Asian daylilies (Hemerocallis fulva) are also known as tiger lilies or common daylilies. These hardy perennials originated in China, Japan and Korea. They grow up to 4 feet tall, with blooms as larges as 6 inches wide. The foliage is bright green with large leaves, and the stems grow tall, above the leaves. The large blooms are typically red to orange with a yellow base and stripes or spots present when they initially bloom. Asian daylilies tolerate drought, flooding and heat stress and most soil types. They are free of pests and will grow well in full sun or light shade. You can plant Asian daylilies either from bulbs or from seeds, but propagating from seeds is a very lengthy process.
Planting Asian Daylilies from Bulbs
Prepare the garden bed by digging holes that are at least 6 inches deep and 4 inches wide. The holes should be 18 to 24 inches apart.
Gently place the bulbs of the daylilies directly into the hole. Cover with soil up to 1 inch above the top of the roots. Lightly tamp the soil in place.
Place mulch around the base of each plant and water thoroughly. Daylilies require at least 1 inch water per week for optimal health and growth.
Planting Asian Daylilies from Seed
Fill seed flats with sterile soil. Sow seeds 1 inch apart and cover with 1/4 inch of sterile soil.
Place seed flats under grow lights. Asian daylilies need 14 to 16 hours of light per day.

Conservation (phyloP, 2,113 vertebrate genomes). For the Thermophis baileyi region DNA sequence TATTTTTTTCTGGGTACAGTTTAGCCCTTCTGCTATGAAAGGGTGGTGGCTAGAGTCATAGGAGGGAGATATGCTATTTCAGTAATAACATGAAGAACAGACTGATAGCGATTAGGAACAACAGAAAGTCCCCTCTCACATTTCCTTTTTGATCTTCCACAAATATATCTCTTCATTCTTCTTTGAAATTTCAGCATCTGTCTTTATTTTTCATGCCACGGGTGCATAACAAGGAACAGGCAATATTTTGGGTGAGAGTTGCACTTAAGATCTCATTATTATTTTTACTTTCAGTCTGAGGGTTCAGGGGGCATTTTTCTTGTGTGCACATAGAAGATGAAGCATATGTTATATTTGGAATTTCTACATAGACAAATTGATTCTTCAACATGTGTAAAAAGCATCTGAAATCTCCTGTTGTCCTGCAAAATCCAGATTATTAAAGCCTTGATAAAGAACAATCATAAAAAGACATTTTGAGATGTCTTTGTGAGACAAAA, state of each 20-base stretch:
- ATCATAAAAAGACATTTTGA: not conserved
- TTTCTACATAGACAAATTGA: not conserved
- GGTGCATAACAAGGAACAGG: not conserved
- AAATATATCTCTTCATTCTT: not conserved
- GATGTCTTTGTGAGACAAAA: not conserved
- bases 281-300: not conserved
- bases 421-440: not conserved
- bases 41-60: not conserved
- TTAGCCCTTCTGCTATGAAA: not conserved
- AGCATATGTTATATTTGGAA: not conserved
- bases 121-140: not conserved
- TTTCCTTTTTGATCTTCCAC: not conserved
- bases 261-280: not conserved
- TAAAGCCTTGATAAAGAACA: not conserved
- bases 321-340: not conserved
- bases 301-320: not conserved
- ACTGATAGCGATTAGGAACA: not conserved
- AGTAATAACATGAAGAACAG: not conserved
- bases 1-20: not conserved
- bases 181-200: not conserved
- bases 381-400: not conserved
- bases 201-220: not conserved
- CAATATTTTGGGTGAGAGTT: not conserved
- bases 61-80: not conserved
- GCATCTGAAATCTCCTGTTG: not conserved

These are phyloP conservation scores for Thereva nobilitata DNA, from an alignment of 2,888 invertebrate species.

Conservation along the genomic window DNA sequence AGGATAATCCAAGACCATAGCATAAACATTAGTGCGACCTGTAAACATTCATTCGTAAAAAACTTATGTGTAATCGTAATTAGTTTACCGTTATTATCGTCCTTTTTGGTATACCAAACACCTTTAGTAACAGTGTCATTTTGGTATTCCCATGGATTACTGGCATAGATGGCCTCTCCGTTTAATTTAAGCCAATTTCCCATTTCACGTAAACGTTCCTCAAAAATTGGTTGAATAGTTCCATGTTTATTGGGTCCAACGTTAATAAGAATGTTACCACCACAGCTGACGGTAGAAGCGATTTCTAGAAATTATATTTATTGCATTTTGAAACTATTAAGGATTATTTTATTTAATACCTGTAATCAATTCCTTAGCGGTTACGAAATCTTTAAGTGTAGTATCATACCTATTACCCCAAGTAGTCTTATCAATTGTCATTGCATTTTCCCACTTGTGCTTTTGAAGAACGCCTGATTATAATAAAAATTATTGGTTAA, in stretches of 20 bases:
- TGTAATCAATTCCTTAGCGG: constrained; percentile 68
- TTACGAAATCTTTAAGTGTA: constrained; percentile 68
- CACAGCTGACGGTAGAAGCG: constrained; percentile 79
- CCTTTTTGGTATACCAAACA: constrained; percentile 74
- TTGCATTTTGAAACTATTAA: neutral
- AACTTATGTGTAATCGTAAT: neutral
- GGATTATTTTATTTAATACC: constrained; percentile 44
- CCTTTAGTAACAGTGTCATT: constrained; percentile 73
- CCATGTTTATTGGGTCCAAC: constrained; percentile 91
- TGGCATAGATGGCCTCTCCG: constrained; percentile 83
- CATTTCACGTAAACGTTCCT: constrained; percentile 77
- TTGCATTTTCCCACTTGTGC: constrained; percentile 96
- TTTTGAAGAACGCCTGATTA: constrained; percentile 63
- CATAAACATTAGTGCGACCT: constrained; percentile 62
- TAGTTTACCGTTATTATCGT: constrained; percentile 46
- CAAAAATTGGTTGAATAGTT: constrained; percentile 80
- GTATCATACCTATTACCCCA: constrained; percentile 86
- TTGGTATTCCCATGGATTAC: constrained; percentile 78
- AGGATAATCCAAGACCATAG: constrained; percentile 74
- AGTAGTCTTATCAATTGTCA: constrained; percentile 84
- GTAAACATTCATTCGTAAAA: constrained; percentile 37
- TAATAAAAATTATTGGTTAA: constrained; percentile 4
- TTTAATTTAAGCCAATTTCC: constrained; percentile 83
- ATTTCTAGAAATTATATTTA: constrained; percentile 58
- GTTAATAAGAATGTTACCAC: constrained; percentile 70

Moisten soil evenly. Apply a low nitrogen fertilizer when watering the seeds. They require watering and fertilization every two weeks.
Fill flower pots with potting soil. Bulbils (miniature bulbs) are ready to transplant in approximately eight to ten weeks. Carefully remove individual bulbils and place into flower pots. Cover with soil up to the crown (top of the bulb where the stem begins to emerge). Transplant mature bulbs (takes approximately two to three years to reach maturity) into a prepared garden bed.
About this Author
Currently residing in Myrtle Beach, SC, Tammy Curry began writing agricultural and frugal living articles in 2004. Her articles have appeared in the Mid-Atlantic Farm Chronicle and Country Family Magazine. Ms. Curry has also written SEO articles for textbroker.com. She holds an associate's degree in science from Jefferson College of Health Sciences.